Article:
U.S. President Barack Obama will meet Zimbabwe's Prime Minister Morgan Tsvangirai Friday in Washington. The two leaders are expected to discuss what has been described as Harare's difficult road ahead.
Washington has said it wants to see reforms to the rule of law and human rights in Zimbabwe before it resumes financial aid.
Early this year, Tsvangirai, a former opposition leader, joined embattled President Robert Mugabe in a unity government in a bid to resolve the country's political and economic crisis.
is very important that America supports Mr. Tsvangirai," says political analyst Rejoice Mbwenya. "So there is a lot of
expectation that perhaps for the first time he might come up with a plan that
can support his call for aid to Zimbabwe."
Mbwenya adds that some Zimbabweans want international financial institutions to look more favorably on the unity government's effort to revive the country's ailing economy.
"Usually the idea behind the expectation is based on that the IMF [International Monetary Fund] and the World Bank are likely to be more amenable to looking at the Zimbabwe case," he said.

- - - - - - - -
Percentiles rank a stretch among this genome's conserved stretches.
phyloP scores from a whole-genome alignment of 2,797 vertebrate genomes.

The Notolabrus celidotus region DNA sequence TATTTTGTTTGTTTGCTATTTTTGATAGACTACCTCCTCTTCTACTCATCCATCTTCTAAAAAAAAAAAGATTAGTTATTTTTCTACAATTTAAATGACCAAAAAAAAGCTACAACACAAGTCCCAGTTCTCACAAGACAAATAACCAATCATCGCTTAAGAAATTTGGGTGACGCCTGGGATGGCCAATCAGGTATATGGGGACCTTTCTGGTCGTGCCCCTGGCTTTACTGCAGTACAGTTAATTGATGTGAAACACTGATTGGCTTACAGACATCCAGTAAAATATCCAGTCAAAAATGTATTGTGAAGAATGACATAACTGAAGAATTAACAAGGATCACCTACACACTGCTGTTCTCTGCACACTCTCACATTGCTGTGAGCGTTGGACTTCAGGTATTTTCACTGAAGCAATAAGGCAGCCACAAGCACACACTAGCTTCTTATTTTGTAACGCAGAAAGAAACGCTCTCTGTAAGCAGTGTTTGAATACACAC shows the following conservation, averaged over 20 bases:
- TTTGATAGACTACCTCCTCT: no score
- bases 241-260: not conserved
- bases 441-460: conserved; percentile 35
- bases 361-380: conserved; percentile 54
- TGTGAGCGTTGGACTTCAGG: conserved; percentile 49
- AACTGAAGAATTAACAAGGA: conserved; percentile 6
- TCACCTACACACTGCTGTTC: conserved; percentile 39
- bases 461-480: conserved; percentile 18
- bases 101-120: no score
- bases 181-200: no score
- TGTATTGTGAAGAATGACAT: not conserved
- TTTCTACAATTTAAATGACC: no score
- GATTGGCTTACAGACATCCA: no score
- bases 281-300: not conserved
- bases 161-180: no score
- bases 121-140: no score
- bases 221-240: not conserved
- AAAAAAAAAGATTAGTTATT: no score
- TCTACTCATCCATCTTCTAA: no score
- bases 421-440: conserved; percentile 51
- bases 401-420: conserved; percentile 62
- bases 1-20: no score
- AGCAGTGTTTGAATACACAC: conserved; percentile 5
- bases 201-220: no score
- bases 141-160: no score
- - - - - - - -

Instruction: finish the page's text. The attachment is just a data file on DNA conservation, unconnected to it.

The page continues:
Mbwenya says some people are hopeful Tsvangirai will make a convincing case to the U.S. president about the need for financial assistance. "They just hope that Mr. Tsvangirai might be able to persuade President Obama to consider lifting the sanctions that is imposed on Zimbabwe," Mbwenya said.
Mbwenya adds that the prime minister's recent remarks about the progress of the unity government have been contradictory.
"Mr. Tsvangirai unfortunately… sends conflicting signals because in one minute he will be talking about how difficult it has been working with Mugabe…and in the next sentence he will be talking about things looking up," he said.
Meanwhile, in an interview with VOA's Zimbabwe Service, Prime Minister Morgan Tsvangirai acknowledged the shortcomings of the unity government. He also expressed hope that Harare's re-engagement with the West will yield positive results.